Secrets of GT Legends
Welcome to Secrets of GT Legends where I will be recording my experience, tips, tricks, resources and other helpful information as I get into the game.
Secrets of is a series of blog posts I started with Secrets of iRacing and which has grown to include Secrets of GTR2, Secrets of Race 07, Secrets of GT Legends, Secrets of Automobilista, and Secrets of rFactor 2. The “secrets” part is a little dramatic but there are quite a few tips and tricks I think new users will find very valuable and interesting.
- 1 Secrets of GT Legends
- 2 What is GT Legends?
- 3 Getting Started
- 4 Force Feedback
- 5 Performance
- 6 Peripherals
- 7 Share this:
What is GT Legends?
From the Wikipedia article,
GT Legends is a sports car racing simulator for the PC developed by SimBin Studios (later Sector3 Studios). It is based on the 2005 FIA Historic Racing Championships for GTC and TC cars of the 1960s and 1970s. This is a modern-day championship for historic cars, and so the circuit designs in GT Legends are those of the modern era, contrasting with games such as Grand Prix Legends which are actually set in historic times.
Here’s a taste of the game from the trailer,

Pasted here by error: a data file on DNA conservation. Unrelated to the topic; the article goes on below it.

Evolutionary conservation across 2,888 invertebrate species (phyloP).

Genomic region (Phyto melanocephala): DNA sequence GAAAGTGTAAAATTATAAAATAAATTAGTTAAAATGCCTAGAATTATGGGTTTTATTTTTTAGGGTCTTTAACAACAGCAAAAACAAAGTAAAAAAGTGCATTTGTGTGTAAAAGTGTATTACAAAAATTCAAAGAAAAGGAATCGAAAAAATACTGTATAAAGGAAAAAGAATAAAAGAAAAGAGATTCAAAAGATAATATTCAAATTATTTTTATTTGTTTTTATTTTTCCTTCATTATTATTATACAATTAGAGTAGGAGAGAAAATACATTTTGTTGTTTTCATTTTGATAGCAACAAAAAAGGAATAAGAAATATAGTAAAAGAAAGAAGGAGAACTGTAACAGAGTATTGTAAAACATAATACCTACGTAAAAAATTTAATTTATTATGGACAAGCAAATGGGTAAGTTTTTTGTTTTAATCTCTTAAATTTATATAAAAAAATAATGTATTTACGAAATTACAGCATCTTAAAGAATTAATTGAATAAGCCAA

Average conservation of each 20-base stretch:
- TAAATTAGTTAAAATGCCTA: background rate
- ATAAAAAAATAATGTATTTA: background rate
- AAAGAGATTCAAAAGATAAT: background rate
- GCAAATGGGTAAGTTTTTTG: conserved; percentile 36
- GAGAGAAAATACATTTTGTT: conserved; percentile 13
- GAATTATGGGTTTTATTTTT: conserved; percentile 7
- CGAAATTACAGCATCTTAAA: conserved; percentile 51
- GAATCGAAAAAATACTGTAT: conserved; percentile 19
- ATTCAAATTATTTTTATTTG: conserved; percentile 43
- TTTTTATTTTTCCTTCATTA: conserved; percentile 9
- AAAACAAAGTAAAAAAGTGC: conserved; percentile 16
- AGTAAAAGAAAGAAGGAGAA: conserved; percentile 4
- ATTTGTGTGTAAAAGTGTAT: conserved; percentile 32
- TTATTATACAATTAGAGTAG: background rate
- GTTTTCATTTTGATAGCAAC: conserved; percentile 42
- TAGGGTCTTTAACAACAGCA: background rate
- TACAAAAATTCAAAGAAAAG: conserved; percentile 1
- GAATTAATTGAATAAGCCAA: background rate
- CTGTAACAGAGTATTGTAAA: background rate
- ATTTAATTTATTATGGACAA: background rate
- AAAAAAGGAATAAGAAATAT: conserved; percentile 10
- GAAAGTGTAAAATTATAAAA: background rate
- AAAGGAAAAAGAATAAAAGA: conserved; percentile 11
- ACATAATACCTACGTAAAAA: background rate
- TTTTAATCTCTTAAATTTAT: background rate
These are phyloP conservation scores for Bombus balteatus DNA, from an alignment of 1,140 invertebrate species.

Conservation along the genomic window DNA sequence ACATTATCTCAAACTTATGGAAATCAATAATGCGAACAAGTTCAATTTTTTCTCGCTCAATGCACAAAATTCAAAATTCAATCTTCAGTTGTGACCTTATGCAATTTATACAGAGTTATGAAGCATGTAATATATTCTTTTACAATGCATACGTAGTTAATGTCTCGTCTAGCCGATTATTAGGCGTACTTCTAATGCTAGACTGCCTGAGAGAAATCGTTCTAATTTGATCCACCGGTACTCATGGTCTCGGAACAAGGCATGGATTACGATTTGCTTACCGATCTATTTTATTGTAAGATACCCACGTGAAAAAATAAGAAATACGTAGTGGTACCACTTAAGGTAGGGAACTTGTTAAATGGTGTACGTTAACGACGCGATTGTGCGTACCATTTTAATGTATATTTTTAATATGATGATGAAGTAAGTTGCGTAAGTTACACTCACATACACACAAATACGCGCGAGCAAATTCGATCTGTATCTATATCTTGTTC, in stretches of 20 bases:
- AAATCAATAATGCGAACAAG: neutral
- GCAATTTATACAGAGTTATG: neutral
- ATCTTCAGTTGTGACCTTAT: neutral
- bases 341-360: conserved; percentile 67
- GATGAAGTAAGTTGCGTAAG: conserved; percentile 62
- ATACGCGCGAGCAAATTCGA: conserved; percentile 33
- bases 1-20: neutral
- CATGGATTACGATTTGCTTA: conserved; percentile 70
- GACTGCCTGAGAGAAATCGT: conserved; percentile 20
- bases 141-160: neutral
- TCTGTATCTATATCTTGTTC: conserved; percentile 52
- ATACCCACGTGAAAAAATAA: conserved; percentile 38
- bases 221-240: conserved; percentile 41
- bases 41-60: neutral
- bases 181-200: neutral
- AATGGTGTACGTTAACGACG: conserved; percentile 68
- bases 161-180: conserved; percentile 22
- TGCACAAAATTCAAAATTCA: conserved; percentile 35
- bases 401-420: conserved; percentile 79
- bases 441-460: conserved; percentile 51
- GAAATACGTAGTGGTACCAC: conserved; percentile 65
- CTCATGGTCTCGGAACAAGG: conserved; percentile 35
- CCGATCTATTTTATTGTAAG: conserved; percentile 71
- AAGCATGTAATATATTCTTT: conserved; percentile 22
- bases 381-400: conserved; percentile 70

In Secrets, I try to focus on the non-obvious or unintuitive so I won’t be covering basics like getting the game, installing it, tweaking graphics or force feedback. You’re probably beyond that yourself so I’ll focus on the hidden and obscure things.
Getting the Game
Initial Game Setup
Go ahead, setup your graphics, controls, and force feedback as you like. I don’t have any particular recommendations for the obvious in-game settings just yet. I will assume you’re like me and will play with all this stuff. This post will concern itself with stuff that isn’t immediately obvious.
Skip Intro Videos
These are always annoying, here’s how to stop them:
- Open Windows Explorer and find your Steam Library folder for the game and then find: steamapps\common\GT Legends\MovieFiles
- Rename “.bik” to “_bik” for any file in this folder
- Eg. 10t.bik, intro.bik, SimBin.bik
NVIDIA Inspector Settings
Download NVIDIA Inspector (always virus scan downloads at virustotal.com), run nvidiaInspector.exe, click the Start Profile Inspector button (right-middle), find GT Legends in the Profiles drop-down, and then set and apply these settings:
- Profile: GT Legends
- If in doubt make sure it says gtl.exe below the profile name otherwise it won’t be able to apply your settings when the game runs.
- Antialiasing – Mode: Enhance
- (Spatial) Anti-aliasing improves visuals by reducing “jagged” edges on objects in-game, smoothing them out
- Antialiasing – Setting: 8xS [Combined: 1×2 SS +4x MS]
- Antialiasing – Transparency Multisampling: Enabled
- Antialiasing – Transparency Supersampling: 8x Sparse Grid Supersampling
- Toggle FXAA on or off: On
- Anisotropic Filtering mode: User-defined / Off
- Anisotropic filtering improves visuals by making images look sharper
- Anisotropic Filtering setting: 16x
Caution: Antialiasing can decrease performance. Reduce the setting if it slows down the game too much for you.